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Oil-indexed gas supply contracts protect against gas price volatility: GECF

Highlights

Algeria, Russia, others favor oil-indexed contracts

Such contracts ensure 'stable' investment in gas projects

GECF urges 'balanced' approach to energy transition

Long-term, oil-indexed gas supply contracts provide buyers with protection against gas price volatility, the Gas Exporting Countries Forum said Sept. 29, as prices continued to hit new record highs.

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The GECF said members continued to back the "fundamental" role of long-term contracts and gas pricing based on oil and oil product indexation.

The GECF -- whose members include gas heavyweights Russia, Qatar and Iran -- came into being in 2001 and holds around 71% of the world's proven gas reserves. It has 11 full members and seven observer country members.

Oil-indexed contracts, it said, are one way to protect against gas crises.

"From the perspective of gas suppliers, the 18-member coalition -- together representing the largest share of proven reserves, production, and trade of gas in the world -- maintains adherence to the spirit of 2019 Malabo Declaration," the GECF said.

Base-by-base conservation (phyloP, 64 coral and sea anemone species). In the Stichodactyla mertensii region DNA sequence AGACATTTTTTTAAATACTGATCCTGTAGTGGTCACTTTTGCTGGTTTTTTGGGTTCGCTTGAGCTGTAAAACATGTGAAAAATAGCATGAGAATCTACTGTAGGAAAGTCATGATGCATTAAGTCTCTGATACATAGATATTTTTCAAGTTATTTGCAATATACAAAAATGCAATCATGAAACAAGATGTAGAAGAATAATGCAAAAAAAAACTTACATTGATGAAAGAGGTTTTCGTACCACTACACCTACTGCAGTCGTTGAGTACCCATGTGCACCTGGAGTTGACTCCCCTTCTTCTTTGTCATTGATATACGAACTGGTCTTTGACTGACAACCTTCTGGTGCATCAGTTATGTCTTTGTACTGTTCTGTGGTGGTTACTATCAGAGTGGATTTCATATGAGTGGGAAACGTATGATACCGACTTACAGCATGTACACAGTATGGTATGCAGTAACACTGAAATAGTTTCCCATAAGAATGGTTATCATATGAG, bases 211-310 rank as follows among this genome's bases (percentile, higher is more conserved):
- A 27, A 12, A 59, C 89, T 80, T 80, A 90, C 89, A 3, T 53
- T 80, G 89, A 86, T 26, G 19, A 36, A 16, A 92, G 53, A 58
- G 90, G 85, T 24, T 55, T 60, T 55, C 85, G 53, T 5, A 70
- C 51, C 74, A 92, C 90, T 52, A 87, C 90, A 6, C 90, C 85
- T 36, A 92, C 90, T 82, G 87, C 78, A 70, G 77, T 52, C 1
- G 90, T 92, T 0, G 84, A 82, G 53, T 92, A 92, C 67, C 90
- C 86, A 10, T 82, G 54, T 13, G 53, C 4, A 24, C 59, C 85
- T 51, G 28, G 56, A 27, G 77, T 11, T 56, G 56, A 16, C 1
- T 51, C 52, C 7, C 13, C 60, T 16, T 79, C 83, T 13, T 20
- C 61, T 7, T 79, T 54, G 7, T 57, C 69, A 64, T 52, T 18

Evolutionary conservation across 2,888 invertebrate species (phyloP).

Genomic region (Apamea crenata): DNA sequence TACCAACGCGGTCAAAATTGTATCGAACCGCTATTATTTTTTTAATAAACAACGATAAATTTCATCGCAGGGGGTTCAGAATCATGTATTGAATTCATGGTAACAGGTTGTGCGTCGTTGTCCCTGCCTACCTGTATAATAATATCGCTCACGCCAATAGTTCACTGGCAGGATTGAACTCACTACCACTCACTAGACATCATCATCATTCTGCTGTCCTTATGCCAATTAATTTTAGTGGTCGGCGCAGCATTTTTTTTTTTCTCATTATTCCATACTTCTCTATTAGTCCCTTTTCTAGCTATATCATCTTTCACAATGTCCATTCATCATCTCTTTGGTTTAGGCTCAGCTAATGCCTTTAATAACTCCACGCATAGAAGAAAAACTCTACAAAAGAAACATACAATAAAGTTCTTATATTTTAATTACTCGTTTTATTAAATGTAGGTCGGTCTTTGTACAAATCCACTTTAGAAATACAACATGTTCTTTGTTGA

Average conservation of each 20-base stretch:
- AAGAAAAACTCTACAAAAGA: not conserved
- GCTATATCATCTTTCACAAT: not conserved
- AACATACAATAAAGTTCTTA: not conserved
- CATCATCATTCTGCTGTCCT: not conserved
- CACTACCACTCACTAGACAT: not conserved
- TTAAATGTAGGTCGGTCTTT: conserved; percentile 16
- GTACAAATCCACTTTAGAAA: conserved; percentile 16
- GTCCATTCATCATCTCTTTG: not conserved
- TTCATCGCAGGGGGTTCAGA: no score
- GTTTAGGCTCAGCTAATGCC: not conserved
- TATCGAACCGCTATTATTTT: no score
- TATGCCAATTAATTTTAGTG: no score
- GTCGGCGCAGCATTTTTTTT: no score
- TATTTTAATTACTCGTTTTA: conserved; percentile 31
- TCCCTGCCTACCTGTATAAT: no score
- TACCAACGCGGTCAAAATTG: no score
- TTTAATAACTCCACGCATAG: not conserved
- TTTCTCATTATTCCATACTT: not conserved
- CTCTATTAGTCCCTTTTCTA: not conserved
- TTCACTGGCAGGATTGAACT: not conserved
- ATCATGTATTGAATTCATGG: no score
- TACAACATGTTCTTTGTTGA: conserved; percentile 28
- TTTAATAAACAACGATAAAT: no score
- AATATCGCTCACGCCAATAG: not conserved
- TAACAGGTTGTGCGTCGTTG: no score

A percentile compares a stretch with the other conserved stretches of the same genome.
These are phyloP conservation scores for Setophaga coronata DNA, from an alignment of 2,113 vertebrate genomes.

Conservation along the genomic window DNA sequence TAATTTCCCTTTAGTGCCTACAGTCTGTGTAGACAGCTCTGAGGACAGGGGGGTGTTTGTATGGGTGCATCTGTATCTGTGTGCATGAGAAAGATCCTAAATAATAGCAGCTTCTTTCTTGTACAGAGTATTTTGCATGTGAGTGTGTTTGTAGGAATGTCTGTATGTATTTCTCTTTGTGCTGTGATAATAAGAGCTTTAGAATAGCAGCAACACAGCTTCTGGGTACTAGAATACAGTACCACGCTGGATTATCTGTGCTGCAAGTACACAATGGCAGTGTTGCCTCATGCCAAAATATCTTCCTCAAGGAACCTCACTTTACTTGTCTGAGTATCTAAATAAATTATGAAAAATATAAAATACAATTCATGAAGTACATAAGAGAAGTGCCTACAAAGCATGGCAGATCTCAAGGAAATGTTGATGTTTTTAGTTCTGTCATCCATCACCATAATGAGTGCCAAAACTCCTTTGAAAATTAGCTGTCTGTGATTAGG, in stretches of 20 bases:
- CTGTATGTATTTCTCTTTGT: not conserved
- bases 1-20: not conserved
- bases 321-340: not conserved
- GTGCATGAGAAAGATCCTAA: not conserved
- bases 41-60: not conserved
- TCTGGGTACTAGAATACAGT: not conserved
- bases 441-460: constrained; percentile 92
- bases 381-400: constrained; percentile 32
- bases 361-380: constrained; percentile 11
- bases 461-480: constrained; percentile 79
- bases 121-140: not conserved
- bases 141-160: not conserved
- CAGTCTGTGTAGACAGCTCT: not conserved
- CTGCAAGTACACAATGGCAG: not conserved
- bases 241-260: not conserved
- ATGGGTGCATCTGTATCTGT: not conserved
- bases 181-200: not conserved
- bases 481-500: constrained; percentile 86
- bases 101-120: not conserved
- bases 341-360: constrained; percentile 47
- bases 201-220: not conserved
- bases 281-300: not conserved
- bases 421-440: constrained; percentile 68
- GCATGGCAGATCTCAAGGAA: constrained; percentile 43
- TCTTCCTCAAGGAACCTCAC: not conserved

"The declaration unreservedly supports the fundamental role of long-term gas contracts as well as the gas pricing based on oil/oil products indexation, to ensure stable investments in the development of natural gas resources," it said.

That principle, it said, provided a "solid base" for gas buyers and provides protection against price volatility.

"For example, Qatar's long-term contracts represented around 60% of its natural gas exports," the GECF said.

"Algeria, Russia, and other GECF member countries have also favored and will continue to rely on long-term contracts with pricing indexed to oil. That is certainly one way to ensure unabated supply of gas to all parts of the world and avoid a future gas crisis."

Energy transition

The GECF also said the record high prices in Europe were hampering the post-COVID-19 recovery, adding there was also now "increased public scrutiny" of the EU's climate policy and green energy transition plans.

"These recent developments, which sadly affect the entire strata of society still reeling from the devastation caused by COVID-19, validate the long-held position of the GECF on a balanced approach to managing the energy transition," it said.

The GECF said it supported "realistic" pathways in the energy transition, and called for an "inclusive and uninterrupted access" to modern energy sources, while also highlighting energy security as a foremost global agenda item.